Last time I saw a movie in that same theater, the audience welcomed it as an opportunity to catch up on gossip, texting, and laughing at private jokes. This time the audience was rapt with attention”. In his review for the Los Angeles Times, Kenneth Turan wrote, “Twilight is unabashedly a romance. All the story’s inherent silliness aside, it is intent on conveying the magic of meeting that one special person you’ve been waiting for.

Maybe it is possible to be 13 and female for a few hours after all”. USA Today gave the film two out of four stars and Claudia Puig wrote, “Meyer is said to have been involved in the production of Twilight, but her novel was substantially more absorbing than the unintentionally funny and quickly forgettable film”. Entertainment Weekly gave the film a “B” rating and Owen Gleiberman praised Hardwicke’s direction: “She has reconjured Meyer’s novel as a cloudburst mood piece filled with stormy skies, rippling hormones, and understated visual effects”.

 

Twilight (2008) Accolades

Since its release, Twilight has received numerous nominations and awards. In January 2009, Carter Burwell was nominated for Film Composer of the Year by the International Film Music Critics Association.

Robert Pattinson won Bravo TV’s A-List Award for A-List Breakout. At the 2009 MTV Movie Awards, Pattinson, who was nominated alongside Taylor Lautner, also won an award for Male Breakthrough Performance, “Decode” was nominated for Best Song from a Movie, Twilight won an award for Best Movie, Kristen Stewart won for Best Female performance, Stewart and Pattinson were awarded Best Kiss, and Pattinson and Cam Gigandet won an award for Best Fight. Christian Serratos won a Young Artist Award for Best Performance in a Feature Film: Supporting Young Actress.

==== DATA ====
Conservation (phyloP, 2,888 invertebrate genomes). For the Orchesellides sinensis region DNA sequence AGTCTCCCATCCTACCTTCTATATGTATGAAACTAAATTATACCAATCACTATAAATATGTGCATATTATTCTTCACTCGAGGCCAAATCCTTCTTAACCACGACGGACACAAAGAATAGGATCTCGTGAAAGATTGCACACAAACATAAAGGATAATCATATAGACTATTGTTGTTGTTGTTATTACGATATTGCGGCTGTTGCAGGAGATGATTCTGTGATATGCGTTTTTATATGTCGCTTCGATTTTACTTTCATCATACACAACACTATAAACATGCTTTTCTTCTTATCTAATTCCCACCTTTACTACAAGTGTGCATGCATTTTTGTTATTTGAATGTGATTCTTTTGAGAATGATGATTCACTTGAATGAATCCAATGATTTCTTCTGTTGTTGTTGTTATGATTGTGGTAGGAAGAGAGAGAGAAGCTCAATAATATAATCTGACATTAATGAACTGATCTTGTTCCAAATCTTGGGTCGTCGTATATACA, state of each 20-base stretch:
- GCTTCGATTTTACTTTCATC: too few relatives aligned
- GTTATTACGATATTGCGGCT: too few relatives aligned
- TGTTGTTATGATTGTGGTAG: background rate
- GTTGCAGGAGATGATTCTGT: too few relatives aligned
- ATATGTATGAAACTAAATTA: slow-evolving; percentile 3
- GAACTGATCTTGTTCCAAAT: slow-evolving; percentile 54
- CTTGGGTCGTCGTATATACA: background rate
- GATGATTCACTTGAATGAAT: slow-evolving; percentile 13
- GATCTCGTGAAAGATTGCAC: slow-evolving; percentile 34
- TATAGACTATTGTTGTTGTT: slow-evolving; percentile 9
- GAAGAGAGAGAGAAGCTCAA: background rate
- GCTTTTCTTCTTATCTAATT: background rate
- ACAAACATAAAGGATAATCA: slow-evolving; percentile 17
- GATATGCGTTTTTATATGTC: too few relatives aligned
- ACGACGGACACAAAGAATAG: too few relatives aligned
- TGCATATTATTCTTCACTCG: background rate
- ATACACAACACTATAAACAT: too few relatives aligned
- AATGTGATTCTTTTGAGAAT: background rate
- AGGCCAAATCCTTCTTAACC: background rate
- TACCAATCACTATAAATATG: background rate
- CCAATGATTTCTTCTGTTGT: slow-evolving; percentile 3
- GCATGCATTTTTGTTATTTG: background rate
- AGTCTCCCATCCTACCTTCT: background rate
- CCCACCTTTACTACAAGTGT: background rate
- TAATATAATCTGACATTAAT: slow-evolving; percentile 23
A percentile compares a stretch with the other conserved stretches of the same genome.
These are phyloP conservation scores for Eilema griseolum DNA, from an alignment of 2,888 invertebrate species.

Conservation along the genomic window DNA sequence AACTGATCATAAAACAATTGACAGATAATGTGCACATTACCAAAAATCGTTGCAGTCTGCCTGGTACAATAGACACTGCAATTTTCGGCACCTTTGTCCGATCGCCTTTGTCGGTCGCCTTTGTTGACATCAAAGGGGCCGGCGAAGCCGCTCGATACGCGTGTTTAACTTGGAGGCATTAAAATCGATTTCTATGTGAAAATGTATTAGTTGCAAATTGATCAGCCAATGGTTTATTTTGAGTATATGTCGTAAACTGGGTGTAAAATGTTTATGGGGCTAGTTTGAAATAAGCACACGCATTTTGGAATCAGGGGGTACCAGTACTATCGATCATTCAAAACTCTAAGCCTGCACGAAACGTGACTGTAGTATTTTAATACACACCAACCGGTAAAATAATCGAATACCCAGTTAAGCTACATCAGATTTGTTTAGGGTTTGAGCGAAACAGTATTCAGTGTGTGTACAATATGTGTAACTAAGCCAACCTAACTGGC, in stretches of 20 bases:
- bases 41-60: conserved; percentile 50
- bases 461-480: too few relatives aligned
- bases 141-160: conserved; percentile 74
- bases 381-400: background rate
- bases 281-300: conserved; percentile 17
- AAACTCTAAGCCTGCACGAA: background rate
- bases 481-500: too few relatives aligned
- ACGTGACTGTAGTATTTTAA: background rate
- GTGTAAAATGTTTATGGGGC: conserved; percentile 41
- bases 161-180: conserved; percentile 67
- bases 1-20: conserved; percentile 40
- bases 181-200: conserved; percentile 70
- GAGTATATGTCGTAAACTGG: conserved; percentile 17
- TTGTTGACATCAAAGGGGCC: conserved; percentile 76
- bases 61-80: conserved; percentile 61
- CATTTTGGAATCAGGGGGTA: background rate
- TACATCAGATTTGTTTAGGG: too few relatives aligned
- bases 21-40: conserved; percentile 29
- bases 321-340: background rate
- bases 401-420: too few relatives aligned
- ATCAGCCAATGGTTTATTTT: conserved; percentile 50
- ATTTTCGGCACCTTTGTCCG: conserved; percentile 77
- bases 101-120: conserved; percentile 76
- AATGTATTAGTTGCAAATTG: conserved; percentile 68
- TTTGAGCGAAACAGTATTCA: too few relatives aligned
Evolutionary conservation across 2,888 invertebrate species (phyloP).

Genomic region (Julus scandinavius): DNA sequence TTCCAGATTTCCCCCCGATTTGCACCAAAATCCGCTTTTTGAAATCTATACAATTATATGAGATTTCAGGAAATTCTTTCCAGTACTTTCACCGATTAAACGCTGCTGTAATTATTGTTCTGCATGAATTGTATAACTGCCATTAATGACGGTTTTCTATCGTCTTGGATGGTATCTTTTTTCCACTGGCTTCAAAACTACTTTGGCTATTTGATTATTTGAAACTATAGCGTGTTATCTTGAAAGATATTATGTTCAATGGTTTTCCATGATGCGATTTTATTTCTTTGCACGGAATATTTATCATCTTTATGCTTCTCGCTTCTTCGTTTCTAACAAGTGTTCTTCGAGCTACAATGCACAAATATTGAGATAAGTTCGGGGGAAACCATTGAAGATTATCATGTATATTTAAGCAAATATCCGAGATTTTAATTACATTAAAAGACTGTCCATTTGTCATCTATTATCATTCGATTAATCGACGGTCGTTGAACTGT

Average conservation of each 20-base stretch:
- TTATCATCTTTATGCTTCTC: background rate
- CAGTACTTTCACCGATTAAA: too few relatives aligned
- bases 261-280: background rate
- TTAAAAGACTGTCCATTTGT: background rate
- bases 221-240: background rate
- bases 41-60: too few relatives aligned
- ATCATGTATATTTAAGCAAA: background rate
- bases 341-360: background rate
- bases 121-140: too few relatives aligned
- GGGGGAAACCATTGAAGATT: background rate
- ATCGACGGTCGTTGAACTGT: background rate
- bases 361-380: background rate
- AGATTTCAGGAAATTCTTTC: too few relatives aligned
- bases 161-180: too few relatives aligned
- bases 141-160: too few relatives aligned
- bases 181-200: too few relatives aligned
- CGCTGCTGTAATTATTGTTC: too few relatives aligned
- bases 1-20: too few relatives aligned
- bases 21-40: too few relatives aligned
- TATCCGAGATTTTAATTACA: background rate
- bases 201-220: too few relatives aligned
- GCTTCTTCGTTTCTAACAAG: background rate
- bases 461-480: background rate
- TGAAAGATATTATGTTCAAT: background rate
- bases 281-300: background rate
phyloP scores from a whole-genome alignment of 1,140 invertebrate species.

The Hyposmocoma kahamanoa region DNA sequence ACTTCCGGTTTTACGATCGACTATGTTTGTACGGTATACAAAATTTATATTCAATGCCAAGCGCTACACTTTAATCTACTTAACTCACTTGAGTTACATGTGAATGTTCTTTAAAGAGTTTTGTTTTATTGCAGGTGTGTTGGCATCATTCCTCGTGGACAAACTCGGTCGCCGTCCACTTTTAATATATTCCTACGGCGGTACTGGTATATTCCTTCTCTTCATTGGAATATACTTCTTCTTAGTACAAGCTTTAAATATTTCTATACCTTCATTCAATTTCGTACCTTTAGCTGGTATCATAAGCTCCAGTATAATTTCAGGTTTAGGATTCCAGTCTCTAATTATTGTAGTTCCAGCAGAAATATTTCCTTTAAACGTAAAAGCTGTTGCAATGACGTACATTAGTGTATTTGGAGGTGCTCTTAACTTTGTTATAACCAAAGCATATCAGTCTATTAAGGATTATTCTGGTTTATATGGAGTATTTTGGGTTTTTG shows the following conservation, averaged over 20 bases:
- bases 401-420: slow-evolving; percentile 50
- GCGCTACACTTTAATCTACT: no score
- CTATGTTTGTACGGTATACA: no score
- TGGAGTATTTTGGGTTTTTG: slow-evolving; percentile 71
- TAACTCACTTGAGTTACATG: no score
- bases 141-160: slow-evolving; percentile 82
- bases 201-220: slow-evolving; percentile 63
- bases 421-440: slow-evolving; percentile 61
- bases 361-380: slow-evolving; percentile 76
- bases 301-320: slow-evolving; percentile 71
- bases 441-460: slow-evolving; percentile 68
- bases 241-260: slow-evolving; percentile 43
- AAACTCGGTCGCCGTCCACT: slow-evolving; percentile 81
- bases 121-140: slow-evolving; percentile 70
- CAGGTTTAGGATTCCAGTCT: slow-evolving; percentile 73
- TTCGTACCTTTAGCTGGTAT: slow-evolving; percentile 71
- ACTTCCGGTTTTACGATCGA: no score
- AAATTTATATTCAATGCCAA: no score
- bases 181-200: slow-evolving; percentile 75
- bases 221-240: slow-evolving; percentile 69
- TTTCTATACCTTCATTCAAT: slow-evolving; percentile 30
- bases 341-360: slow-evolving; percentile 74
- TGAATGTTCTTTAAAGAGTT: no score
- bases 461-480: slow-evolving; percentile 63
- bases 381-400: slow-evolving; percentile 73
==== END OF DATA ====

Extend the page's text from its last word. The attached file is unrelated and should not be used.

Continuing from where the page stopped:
For the 2009 Teen Choice Awards, held on August 9, the film and its actors received a combined total of 12 nominations, nine of which the film won. At the 2009 Scream Awards, the film was nominated for nine awards, four of which it won. The film won two ALMA Awards for makeup and hairstyling.  It also won the Public Choice Award at the World Soundtrack Awards, where Carter Burwell was also nominated for Composer of the Year. Catherine Hardwicke received a Young Hollywood Award for her directing.  In addition, the film was nominated for Best Fantasy Film at the 35th Saturn Awards and two Grammy Awards.

 

Twilight (2008) pictures

 

Twilight (2008) Movie Info

High-school student Bella Swan (Kristen Stewart), always a bit of a misfit, doesn’t expect life to change much when she moves from sunny Arizona to rainy Washington state. Then she meets Edward Cullen (Robert Pattinson), a handsome but mysterious teen whose eyes seem to peer directly into her soul. Edward is a vampire whose family does not drink blood, and Bella, far from being frightened, enters into a dangerous romance with her immortal soulmate.